Teaching our kids to set goals

This past week we tried something new in our household: we set weekly goals with our children.  For years now, we’ve had family meetings where we discuss the calendar and Samantha and I share our priorities.  This has helped us stay aligned on what is happening with all the moving pieces of a semi-large family, but it hasn’t necessarily provided any level of ownership for the girls.  Given that Samantha and I are working on our own ability to set clear, simple, trackable goals, we wanted to bring the girls along for this ride so that vision-oriented goal setting becomes a habit.  Like most parents realize eventually, if you want your children to do something, it has to be caught and taught (and those two must align: i.e what you’re teaching and how you’re living).

Here’s a quick video demonstrating what we did.  Given that it was a first for us, of course we’ll iterate and improve, but even this first attempt at joint goal setting was instructive for many reasons.  Here’s what we are learning as parents and here’s what we hope our children will learn in the process:

Our learning as parents

Our biggest realization was that we should do this regularly to solidify the habit of goal setting.  Additionally, probably the most important conversation isn’t the setting of the goal, but the reflection conversation where we assess progress towards the goal at the end of the week.  What happens when you miss the goal?  What happens when you exceed the goal?  That’s where the fun parenting takes place because these conversations are rich with opportunities to discuss failure, success, and how we view them both in real time.

Our opportunity to model our responses towards success or failure too is important.  This was a tough week for me to hit my personal goal of family times 3 times this week because I traveled.  Knowing at the beginning that this was a priority of mine, I shifted some things around in my schedule to make it happen.   When I actually exceeded the goal (4 times-including family movie night on Friday!) the girls knew exactly what I was celebrating and why.  As a bonus, they got to see something important modeled about what it means to work hard towards a goal.

In parenting, showing is better than telling.  We learned this firsthand with our 16 year old niece who lived with us for a year.  She had little knowledge of how to organize her day, much less her life.   Consequently, helping her learn how to prioritize her time took a tremendous amount of energy.  Looking back, our biggest aha was the realization that in order for children to become successful adults who can manage their lives well, they have to first see their lives as their own to manage and believe in goal setting as a means to an end.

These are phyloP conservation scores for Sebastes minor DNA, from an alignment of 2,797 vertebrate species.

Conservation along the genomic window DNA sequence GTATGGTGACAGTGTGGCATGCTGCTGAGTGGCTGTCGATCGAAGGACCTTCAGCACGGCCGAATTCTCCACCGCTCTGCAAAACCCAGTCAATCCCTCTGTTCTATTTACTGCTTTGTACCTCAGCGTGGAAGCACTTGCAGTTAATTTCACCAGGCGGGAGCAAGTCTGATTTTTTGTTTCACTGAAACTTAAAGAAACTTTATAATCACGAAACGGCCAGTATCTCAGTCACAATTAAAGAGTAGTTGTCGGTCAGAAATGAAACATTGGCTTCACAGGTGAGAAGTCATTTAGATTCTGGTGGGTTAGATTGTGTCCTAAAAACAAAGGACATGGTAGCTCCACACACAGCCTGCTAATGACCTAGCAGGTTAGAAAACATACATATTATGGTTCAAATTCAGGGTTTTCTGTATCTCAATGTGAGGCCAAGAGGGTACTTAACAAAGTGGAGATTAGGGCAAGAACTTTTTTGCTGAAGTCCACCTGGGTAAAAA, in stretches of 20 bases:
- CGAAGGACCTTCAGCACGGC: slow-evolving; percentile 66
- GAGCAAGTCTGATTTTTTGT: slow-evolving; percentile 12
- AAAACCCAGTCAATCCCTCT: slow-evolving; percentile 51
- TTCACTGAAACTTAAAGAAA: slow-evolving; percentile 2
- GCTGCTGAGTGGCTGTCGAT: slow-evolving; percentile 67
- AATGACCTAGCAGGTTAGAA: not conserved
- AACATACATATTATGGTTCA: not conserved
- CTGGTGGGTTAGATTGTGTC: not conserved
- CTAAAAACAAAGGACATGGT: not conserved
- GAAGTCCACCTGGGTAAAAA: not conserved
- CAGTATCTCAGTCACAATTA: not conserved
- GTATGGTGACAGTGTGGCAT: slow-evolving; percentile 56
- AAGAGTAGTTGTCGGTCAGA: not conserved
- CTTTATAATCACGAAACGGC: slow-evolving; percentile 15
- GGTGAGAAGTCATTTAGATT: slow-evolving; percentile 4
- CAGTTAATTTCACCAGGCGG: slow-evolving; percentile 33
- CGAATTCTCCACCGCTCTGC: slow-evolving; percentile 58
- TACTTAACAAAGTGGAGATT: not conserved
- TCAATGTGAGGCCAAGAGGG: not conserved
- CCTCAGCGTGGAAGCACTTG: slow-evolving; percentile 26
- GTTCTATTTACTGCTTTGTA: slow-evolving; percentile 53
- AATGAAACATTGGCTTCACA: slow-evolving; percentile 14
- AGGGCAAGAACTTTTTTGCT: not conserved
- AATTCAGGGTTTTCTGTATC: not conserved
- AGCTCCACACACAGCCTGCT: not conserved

What our children are learning about goal setting

As we’ve introduced these concepts to our girls (mind you they’re 8, 6, 3, and 3 months old), it’s been in small pieces.  For their weekly goals, we decided to have them start with what is important to them right now.  It helps if this is connected to what they’ve articulated about something big picture that’s important to them (but not necessary) because right now the purpose is more about building the habit.  We wanted to keep it simple, so first we started with defining a goal as something you want to achieve, this week, that we can measure.  Then we all shared our own goals out loud so there was public accountability, and later posted them on the fridge.

My hope is that they will learn some of the same lessons my wife and I are learning in real time.  Sometimes choosing the right goal is hard.  Sometimes prioritizing your time to achieve that goal requires saying yes to things and no to others.  Sometimes you know the thrill of accomplishing a goal, and sometimes you fail and miss it by a mile.  I want the girls to have experiences of success and failure as they learn how to set meaningful goals.  This way, they’ll also understand the path towards living a life of purpose and meaning.

SDW3

 

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